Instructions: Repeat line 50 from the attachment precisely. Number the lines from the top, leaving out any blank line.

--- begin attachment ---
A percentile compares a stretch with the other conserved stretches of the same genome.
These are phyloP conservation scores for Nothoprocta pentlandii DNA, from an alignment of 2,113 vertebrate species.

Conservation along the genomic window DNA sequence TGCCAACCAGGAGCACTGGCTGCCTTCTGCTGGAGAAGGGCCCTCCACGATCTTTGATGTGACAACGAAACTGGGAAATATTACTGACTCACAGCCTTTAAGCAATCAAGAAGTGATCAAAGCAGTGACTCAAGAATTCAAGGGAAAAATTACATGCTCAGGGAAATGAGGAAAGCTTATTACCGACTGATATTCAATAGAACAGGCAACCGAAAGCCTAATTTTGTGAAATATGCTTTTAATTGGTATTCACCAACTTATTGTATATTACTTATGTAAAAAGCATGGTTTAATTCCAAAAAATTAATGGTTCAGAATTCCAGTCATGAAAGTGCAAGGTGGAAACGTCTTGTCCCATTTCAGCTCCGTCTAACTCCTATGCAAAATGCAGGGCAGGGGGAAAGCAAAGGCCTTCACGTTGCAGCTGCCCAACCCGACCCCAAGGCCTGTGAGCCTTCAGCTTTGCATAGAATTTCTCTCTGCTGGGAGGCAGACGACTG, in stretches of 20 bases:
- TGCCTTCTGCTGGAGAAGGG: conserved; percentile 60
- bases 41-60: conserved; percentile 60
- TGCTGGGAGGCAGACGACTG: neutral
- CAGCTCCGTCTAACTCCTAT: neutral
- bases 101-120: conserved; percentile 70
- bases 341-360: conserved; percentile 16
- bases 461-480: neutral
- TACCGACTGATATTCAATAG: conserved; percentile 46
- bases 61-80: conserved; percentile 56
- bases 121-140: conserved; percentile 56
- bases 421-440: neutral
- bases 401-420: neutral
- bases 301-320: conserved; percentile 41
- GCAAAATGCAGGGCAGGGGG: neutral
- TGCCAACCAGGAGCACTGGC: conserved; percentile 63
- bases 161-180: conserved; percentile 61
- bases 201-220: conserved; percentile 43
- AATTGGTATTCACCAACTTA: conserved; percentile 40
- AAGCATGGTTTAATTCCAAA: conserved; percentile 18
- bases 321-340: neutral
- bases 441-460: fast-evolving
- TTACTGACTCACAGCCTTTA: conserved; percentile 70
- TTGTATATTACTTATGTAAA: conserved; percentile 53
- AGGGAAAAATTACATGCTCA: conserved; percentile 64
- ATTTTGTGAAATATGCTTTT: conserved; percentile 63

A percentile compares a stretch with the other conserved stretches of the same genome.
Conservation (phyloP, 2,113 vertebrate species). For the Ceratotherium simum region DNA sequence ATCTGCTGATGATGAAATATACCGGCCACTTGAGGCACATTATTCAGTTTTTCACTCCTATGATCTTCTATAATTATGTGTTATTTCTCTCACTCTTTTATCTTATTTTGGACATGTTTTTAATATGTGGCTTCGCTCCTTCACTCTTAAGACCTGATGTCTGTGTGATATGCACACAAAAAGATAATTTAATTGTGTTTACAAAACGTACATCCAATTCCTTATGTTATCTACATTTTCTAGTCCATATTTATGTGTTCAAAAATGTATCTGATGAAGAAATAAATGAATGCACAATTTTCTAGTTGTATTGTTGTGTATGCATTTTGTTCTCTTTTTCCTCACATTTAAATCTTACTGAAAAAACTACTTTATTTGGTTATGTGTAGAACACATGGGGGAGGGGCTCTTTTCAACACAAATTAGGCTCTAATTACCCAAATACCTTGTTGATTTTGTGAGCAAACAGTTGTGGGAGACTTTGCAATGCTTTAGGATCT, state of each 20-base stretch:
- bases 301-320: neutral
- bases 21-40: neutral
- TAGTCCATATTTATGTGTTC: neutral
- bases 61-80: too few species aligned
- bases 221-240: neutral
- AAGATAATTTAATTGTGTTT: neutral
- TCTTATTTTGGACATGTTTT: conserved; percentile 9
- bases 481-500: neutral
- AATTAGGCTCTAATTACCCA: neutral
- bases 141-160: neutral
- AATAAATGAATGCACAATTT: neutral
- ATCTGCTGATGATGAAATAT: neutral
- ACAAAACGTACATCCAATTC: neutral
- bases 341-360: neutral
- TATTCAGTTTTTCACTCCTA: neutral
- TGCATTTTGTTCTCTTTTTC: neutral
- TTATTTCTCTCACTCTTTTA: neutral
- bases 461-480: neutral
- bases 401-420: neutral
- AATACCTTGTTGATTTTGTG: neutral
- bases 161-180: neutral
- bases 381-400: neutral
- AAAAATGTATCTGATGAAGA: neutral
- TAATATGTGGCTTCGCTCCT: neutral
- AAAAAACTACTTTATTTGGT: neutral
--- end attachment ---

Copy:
- AATACCTTGTTGATTTTGTG: neutral